March 1st: Dust

10984043_10205977257697708_3113951698971933015_nFrom dust we’ve come and dust we are and shall return.

The imposition of ashes remind us that we are not God, but God’s beautiful creation. With them we recognize that our bodies won’t last forever and come face-to-face with our eventual death.

Ashes also signify our sorrow for the mistakes we have made.

When we participate in a service of confronting our sins. We recognize our inability to live up to all God has created us to be, and our need to be forgiven.

In some queer faith communities glitter is being used mixed with ashes from last Palm Sunday’s palm branches.

Why you may ask? Parity the creators of Glitter + Ash Wednesday explain why.

“Glitter is like love. It’s irresistible and irrepressible.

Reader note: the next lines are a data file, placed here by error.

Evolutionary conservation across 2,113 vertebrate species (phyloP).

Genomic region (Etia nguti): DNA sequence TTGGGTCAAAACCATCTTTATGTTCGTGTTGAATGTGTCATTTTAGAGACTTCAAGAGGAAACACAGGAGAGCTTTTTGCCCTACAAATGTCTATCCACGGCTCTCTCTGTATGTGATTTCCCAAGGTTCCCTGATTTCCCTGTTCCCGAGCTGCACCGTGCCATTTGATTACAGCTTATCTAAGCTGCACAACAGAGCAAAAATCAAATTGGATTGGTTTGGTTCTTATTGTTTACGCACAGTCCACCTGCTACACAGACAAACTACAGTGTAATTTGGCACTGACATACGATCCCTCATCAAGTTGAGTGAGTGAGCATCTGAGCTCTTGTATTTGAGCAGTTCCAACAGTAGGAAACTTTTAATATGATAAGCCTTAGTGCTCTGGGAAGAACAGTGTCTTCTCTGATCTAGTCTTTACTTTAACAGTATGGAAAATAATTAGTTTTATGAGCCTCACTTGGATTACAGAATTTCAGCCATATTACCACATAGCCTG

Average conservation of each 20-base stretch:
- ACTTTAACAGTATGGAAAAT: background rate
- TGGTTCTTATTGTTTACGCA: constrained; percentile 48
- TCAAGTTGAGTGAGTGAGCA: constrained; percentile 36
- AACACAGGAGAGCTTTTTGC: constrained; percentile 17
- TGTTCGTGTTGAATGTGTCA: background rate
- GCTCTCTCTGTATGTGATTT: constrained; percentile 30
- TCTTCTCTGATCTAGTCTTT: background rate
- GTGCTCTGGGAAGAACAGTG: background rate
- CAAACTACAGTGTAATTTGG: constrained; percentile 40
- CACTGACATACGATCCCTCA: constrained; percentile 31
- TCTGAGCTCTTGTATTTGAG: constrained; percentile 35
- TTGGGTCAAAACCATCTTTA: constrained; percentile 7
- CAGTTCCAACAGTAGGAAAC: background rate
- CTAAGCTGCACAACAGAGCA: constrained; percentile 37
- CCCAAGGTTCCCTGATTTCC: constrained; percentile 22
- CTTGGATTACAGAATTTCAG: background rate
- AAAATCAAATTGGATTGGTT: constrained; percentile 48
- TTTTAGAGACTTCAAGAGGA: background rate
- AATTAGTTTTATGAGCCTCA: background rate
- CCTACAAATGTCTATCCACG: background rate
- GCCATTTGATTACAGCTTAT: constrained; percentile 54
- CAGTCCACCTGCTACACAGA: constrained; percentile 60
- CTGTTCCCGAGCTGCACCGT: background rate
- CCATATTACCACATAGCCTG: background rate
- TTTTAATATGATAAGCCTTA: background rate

Ashes are a statement that death and suffering are real.

Glitter is a sign of our hope, which does not despair.

Glitter signals our promise to repent, to show up, to witness, to work.

Glitter never gives up — and neither do we.”

We do not live in fear of ash –  of death. We place it on our foreheads for the world to see. We know that fear will rise making our hearts cramp up. Yet, we know that God specifically calls on us not to project that fear onto the other, the alien, the refuge, the stranger in our midst. God insists that we look for the spark of life, of hope, in ourselves, and one another.

Remember you are stardust and to stardust you return.

 

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